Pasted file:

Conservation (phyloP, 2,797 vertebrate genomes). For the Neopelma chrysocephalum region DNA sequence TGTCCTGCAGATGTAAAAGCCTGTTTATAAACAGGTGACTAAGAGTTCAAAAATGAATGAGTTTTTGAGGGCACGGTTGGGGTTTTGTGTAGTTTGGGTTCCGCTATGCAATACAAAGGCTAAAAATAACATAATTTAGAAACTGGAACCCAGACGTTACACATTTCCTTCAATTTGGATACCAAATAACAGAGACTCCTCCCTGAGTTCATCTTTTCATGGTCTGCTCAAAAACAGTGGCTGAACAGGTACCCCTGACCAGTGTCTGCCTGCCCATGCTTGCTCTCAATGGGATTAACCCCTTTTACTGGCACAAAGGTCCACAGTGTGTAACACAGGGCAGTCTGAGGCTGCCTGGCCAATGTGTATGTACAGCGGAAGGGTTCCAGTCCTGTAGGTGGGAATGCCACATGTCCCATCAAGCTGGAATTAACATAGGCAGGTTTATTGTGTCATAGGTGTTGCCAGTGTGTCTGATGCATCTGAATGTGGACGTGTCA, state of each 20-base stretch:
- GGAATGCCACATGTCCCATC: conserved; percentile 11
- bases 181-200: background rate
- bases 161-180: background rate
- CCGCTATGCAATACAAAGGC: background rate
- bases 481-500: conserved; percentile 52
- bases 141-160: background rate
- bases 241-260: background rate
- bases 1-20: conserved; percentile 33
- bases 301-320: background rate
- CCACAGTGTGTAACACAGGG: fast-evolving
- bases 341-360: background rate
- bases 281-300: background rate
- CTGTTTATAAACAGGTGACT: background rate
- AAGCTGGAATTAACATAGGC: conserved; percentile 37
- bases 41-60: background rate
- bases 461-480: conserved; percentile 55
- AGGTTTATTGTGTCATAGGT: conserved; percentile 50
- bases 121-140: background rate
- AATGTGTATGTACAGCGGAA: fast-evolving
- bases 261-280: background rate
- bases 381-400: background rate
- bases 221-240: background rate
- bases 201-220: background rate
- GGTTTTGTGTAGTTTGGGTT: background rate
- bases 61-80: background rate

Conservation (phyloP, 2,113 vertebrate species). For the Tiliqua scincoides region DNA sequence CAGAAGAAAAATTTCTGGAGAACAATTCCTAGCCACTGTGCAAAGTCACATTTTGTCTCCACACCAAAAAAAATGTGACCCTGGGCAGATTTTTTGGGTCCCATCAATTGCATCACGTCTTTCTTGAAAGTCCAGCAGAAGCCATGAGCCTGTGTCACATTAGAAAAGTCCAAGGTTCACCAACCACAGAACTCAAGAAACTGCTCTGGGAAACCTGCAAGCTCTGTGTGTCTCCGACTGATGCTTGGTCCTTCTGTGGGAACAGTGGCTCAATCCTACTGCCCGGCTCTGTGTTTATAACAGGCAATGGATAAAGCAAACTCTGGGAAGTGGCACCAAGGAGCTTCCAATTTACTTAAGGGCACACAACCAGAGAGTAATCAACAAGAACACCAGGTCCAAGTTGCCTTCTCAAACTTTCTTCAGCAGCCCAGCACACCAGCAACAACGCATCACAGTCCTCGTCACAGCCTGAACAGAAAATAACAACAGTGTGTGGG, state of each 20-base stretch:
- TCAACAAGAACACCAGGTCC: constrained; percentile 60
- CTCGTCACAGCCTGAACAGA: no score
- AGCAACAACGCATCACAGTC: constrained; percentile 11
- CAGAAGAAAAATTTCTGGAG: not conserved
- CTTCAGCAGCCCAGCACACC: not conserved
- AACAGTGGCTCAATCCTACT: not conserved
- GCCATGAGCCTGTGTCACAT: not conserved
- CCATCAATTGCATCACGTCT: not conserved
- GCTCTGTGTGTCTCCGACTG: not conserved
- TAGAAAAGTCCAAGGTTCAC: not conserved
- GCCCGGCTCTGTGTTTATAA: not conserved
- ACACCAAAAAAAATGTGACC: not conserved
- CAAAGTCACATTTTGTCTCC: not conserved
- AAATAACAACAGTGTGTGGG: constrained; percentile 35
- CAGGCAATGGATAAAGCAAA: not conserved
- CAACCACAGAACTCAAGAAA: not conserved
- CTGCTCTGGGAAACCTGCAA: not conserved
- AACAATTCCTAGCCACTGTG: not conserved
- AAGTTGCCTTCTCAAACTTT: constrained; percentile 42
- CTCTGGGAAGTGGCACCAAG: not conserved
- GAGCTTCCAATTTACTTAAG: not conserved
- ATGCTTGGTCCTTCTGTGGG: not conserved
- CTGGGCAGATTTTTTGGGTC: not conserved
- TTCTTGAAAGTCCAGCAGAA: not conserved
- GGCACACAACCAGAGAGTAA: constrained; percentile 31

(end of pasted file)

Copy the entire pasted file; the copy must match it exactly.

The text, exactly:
Conservation (phyloP, 2,797 vertebrate genomes). For the Neopelma chrysocephalum region DNA sequence TGTCCTGCAGATGTAAAAGCCTGTTTATAAACAGGTGACTAAGAGTTCAAAAATGAATGAGTTTTTGAGGGCACGGTTGGGGTTTTGTGTAGTTTGGGTTCCGCTATGCAATACAAAGGCTAAAAATAACATAATTTAGAAACTGGAACCCAGACGTTACACATTTCCTTCAATTTGGATACCAAATAACAGAGACTCCTCCCTGAGTTCATCTTTTCATGGTCTGCTCAAAAACAGTGGCTGAACAGGTACCCCTGACCAGTGTCTGCCTGCCCATGCTTGCTCTCAATGGGATTAACCCCTTTTACTGGCACAAAGGTCCACAGTGTGTAACACAGGGCAGTCTGAGGCTGCCTGGCCAATGTGTATGTACAGCGGAAGGGTTCCAGTCCTGTAGGTGGGAATGCCACATGTCCCATCAAGCTGGAATTAACATAGGCAGGTTTATTGTGTCATAGGTGTTGCCAGTGTGTCTGATGCATCTGAATGTGGACGTGTCA, state of each 20-base stretch:
- GGAATGCCACATGTCCCATC: conserved; percentile 11
- bases 181-200: background rate
- bases 161-180: background rate
- CCGCTATGCAATACAAAGGC: background rate
- bases 481-500: conserved; percentile 52
- bases 141-160: background rate
- bases 241-260: background rate
- bases 1-20: conserved; percentile 33
- bases 301-320: background rate
- CCACAGTGTGTAACACAGGG: fast-evolving
- bases 341-360: background rate
- bases 281-300: background rate
- CTGTTTATAAACAGGTGACT: background rate
- AAGCTGGAATTAACATAGGC: conserved; percentile 37
- bases 41-60: background rate
- bases 461-480: conserved; percentile 55
- AGGTTTATTGTGTCATAGGT: conserved; percentile 50
- bases 121-140: background rate
- AATGTGTATGTACAGCGGAA: fast-evolving
- bases 261-280: background rate
- bases 381-400: background rate
- bases 221-240: background rate
- bases 201-220: background rate
- GGTTTTGTGTAGTTTGGGTT: background rate
- bases 61-80: background rate

Conservation (phyloP, 2,113 vertebrate species). For the Tiliqua scincoides region DNA sequence CAGAAGAAAAATTTCTGGAGAACAATTCCTAGCCACTGTGCAAAGTCACATTTTGTCTCCACACCAAAAAAAATGTGACCCTGGGCAGATTTTTTGGGTCCCATCAATTGCATCACGTCTTTCTTGAAAGTCCAGCAGAAGCCATGAGCCTGTGTCACATTAGAAAAGTCCAAGGTTCACCAACCACAGAACTCAAGAAACTGCTCTGGGAAACCTGCAAGCTCTGTGTGTCTCCGACTGATGCTTGGTCCTTCTGTGGGAACAGTGGCTCAATCCTACTGCCCGGCTCTGTGTTTATAACAGGCAATGGATAAAGCAAACTCTGGGAAGTGGCACCAAGGAGCTTCCAATTTACTTAAGGGCACACAACCAGAGAGTAATCAACAAGAACACCAGGTCCAAGTTGCCTTCTCAAACTTTCTTCAGCAGCCCAGCACACCAGCAACAACGCATCACAGTCCTCGTCACAGCCTGAACAGAAAATAACAACAGTGTGTGGG, state of each 20-base stretch:
- TCAACAAGAACACCAGGTCC: constrained; percentile 60
- CTCGTCACAGCCTGAACAGA: no score
- AGCAACAACGCATCACAGTC: constrained; percentile 11
- CAGAAGAAAAATTTCTGGAG: not conserved
- CTTCAGCAGCCCAGCACACC: not conserved
- AACAGTGGCTCAATCCTACT: not conserved
- GCCATGAGCCTGTGTCACAT: not conserved
- CCATCAATTGCATCACGTCT: not conserved
- GCTCTGTGTGTCTCCGACTG: not conserved
- TAGAAAAGTCCAAGGTTCAC: not conserved
- GCCCGGCTCTGTGTTTATAA: not conserved
- ACACCAAAAAAAATGTGACC: not conserved
- CAAAGTCACATTTTGTCTCC: not conserved
- AAATAACAACAGTGTGTGGG: constrained; percentile 35
- CAGGCAATGGATAAAGCAAA: not conserved
- CAACCACAGAACTCAAGAAA: not conserved
- CTGCTCTGGGAAACCTGCAA: not conserved
- AACAATTCCTAGCCACTGTG: not conserved
- AAGTTGCCTTCTCAAACTTT: constrained; percentile 42
- CTCTGGGAAGTGGCACCAAG: not conserved
- GAGCTTCCAATTTACTTAAG: not conserved
- ATGCTTGGTCCTTCTGTGGG: not conserved
- CTGGGCAGATTTTTTGGGTC: not conserved
- TTCTTGAAAGTCCAGCAGAA: not conserved
- GGCACACAACCAGAGAGTAA: constrained; percentile 31